How The News reported on the Battle of Jutland

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Shell - James Martin with the piece of shell which hit HMS Baham during the first world war. In the background is a photograph of the ship

THIS WEEK IN 1984: Veteran finds shell that struck his ship in Southsea junk shop

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INFORMATION about Jutland trickled out into The Evening News – as The News was then called – in the days after the conflict erupted.

The Secretary of the Admiralty first broke the news two days after the fight, in which it was revealed that the battle cruisers HMS Queen Mary, HMS Indefatigable, HMS Invincible and the cruisers HMS Defence and HMS Black Prince had all been sunk.

Shells dropped around us like hail and some of them hit us

Eyewitness

It was an announcement that rocked the nation and dominated the front page of The Evening News for the next week.

In the revelation, it was also unveiled that HMS Warrior was too badly damaged and had to be abandoned, and destroyers HMS Tipperary, HMS Turbulent, HMS Fortune, HMS Sparrowhawk and HMS Ardent had all been lost while the whereabouts of six other ships were unknown.

Seven of the ships destroyed were from Portsmouth.

In the days that followed, reports began to surface which falsely claimed flying German Zeppelins had been used to bomb ships.

There was much confusion over the details of what took place in that pivotal 36 hours in the North Sea.

Eventually the true horror of the battle was revealed.

First came an eye-witness account from the skipper of a British trawler John Brown, who described how shells were zipping over his ship.

The Evening News reported on June 3, 1916, how the skipper, known only as I. Punt, was left stunned after witnessing an enormous German fleet of at least 50 warships cruising towards the British armada.

He described the moment gunfire erupted just two miles from his position as the two navies went toe-to-toe in the opening hours of the battle.

The following day, the true scale of Britain’s losses began to surface.

The News’ front page was dominated by the headline ‘The North Sea Battle’.

Another statement from the Admiralty broke the news that a number of Portsmouth ships had been obliterated, with just a handful of survivors left.

All but four of HMS Queen Mary’s ship’s company had been wiped out. Likewise, it was a similar story for HMS Invincible, which had just five of its crew left, while all of HMS Black Prince’s and HMS Indefatigable’s ship’s company had been killed

HMS Defence lost all but one of her ship’s company while it was brighter news for HMS Warrior, with all but one of her crew having been saved.

June 5’s edition was packed with ‘thrilling stories’ of the battle.

One account followed the harrowing final moments of Queen Mary which, outnumbered, fought valiantly to the bitter end.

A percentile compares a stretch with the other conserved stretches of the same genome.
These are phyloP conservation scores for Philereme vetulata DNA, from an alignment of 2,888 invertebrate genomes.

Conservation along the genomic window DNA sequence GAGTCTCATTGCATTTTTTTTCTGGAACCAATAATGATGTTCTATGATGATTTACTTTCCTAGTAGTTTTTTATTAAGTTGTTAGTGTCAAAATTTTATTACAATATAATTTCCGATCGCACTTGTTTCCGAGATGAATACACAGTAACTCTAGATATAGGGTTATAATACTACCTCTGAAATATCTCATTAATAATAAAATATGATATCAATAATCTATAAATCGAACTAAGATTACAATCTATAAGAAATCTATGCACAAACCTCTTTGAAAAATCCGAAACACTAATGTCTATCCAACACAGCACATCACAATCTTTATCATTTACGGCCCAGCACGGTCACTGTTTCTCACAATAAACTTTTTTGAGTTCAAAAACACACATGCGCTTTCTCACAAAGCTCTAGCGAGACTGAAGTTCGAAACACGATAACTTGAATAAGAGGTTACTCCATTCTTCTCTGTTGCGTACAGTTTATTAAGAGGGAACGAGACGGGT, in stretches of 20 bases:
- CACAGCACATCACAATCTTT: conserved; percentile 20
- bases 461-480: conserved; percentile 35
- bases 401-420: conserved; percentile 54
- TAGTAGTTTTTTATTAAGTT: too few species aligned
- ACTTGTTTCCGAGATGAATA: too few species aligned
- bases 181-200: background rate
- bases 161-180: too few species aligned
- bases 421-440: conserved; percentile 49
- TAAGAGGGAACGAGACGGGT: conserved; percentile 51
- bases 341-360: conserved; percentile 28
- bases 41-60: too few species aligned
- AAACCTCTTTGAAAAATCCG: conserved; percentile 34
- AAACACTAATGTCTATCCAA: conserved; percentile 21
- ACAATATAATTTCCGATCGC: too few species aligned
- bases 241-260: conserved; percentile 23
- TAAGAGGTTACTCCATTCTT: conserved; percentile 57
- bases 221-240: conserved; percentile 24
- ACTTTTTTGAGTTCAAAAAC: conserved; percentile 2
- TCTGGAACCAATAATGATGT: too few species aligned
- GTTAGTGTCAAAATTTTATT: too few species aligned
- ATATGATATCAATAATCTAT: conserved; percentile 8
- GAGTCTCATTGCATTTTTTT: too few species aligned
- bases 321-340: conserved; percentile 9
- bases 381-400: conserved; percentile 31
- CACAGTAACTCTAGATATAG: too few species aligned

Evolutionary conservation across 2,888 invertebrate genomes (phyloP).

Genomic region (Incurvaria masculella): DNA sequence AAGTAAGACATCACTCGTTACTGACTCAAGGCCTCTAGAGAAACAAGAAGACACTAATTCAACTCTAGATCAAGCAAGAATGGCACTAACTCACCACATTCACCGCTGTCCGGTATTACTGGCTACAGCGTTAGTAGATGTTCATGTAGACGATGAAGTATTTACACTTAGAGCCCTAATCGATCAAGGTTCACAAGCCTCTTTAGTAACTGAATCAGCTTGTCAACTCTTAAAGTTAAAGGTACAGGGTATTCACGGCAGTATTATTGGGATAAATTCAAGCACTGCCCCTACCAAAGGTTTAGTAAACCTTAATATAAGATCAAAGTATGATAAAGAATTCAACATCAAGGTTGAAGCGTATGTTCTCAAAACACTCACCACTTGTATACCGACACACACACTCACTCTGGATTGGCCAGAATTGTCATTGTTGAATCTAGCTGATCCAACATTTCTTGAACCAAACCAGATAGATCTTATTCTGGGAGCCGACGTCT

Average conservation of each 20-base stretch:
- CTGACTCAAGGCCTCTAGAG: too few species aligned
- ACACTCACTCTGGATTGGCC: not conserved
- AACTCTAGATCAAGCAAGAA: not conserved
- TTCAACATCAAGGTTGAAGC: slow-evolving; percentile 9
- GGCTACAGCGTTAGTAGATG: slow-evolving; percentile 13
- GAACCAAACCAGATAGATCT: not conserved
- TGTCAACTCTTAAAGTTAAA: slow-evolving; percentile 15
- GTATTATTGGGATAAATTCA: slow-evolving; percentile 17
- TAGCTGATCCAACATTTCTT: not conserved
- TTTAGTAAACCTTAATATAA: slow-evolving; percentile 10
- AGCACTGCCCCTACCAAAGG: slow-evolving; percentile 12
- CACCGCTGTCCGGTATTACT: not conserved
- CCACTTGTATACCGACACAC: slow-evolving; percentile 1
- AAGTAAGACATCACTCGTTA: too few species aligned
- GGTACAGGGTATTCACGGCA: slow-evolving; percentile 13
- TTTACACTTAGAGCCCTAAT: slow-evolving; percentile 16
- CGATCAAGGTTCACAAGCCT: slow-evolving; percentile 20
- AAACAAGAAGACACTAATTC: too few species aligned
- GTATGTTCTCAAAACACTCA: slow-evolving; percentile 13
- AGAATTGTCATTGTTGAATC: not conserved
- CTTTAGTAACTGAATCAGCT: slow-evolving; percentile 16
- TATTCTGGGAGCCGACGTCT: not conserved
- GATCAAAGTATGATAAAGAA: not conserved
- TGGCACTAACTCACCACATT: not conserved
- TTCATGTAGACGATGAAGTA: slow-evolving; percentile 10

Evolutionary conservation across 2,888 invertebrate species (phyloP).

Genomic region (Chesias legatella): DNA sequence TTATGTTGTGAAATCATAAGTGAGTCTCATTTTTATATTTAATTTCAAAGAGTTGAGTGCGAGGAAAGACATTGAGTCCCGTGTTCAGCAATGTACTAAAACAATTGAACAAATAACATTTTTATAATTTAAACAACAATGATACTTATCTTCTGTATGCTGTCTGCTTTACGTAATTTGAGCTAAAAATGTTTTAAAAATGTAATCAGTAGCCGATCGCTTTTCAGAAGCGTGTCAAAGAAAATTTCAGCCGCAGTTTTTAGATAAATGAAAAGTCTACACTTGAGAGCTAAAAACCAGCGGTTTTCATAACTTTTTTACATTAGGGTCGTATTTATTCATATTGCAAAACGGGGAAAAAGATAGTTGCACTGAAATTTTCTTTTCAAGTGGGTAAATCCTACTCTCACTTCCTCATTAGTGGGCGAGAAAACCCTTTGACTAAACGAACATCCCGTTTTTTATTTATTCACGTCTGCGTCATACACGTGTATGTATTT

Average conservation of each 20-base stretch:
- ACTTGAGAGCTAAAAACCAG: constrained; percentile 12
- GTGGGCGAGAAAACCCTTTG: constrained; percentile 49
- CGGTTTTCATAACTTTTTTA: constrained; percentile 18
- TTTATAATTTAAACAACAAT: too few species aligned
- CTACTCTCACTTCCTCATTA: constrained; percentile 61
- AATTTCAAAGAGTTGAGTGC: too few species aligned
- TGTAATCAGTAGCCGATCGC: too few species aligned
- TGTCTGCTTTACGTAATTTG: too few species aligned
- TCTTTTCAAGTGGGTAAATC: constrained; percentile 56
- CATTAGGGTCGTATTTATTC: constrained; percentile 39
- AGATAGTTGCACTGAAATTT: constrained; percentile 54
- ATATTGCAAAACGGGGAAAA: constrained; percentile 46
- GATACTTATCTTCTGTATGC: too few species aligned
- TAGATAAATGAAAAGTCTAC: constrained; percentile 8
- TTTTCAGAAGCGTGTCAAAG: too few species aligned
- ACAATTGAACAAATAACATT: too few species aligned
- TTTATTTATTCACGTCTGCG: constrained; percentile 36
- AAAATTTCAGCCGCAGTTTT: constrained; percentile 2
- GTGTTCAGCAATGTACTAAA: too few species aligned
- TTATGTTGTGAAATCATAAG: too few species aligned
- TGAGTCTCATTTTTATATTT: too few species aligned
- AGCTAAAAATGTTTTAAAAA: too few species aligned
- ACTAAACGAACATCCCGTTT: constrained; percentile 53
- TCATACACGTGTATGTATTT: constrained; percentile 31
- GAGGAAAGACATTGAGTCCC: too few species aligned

An eyewitness featured in The News described how it appeared as if Queen Mary ‘took on the whole German Navy by herself’.

On the same day, it was reported how 18 German ships had been sunk compared to just 14 British - the actual figure was only 11 German vessels. One of the survivors from Warrior said: ‘We gave them a terrible drubbing, much worse than the Germans are owning up to.

‘Why we ourselves sunk two light cruisers and a destroyer before we were done in and the Tiger sank five or six destroyers.’

He added: ‘We saw Queen Mary blow up as the result of heavily concentrated fire.

‘It looked as if her magazine exploded. She just broke in two and went down like a stone.

‘The indefatigable went down in much the same way. She had given the enemy a devil of a pounding and they gave the same to her.’

Another British seaman described a scene of devastation.

‘Shells dropped around us like hail and some of them hit us, but luckily none did any vital damage or even put a gun out of action,’ he said.

‘Several dented our armour. I have seen one plate with a dent six inches deep in the steel.’

He added that the Germans ‘ran for the safety of their ports and minefields’ when they became overwhelmed by the Royal Navy.

In Portsmouth, families held a vigil by the city’s naval base, waiting for news of their loved ones.

The atmosphere was a sober one while they waited.

Eventually, on Sunday, June 4, the first load of survivors entered the city by train and were marched to the naval barracks.

As The News reported: ‘Many of the men were those who were not aboard their vessels at the time of the fight, but others had been through the terrible ordeal and had been picked up and landed at north-east ports.

‘They were dressed apparently in borrowed garments, and went through the streets without the passer-by being aware as to who they were.

‘Later in the day they were released and the majority hurried to their homes to rejoin their anxious friends.’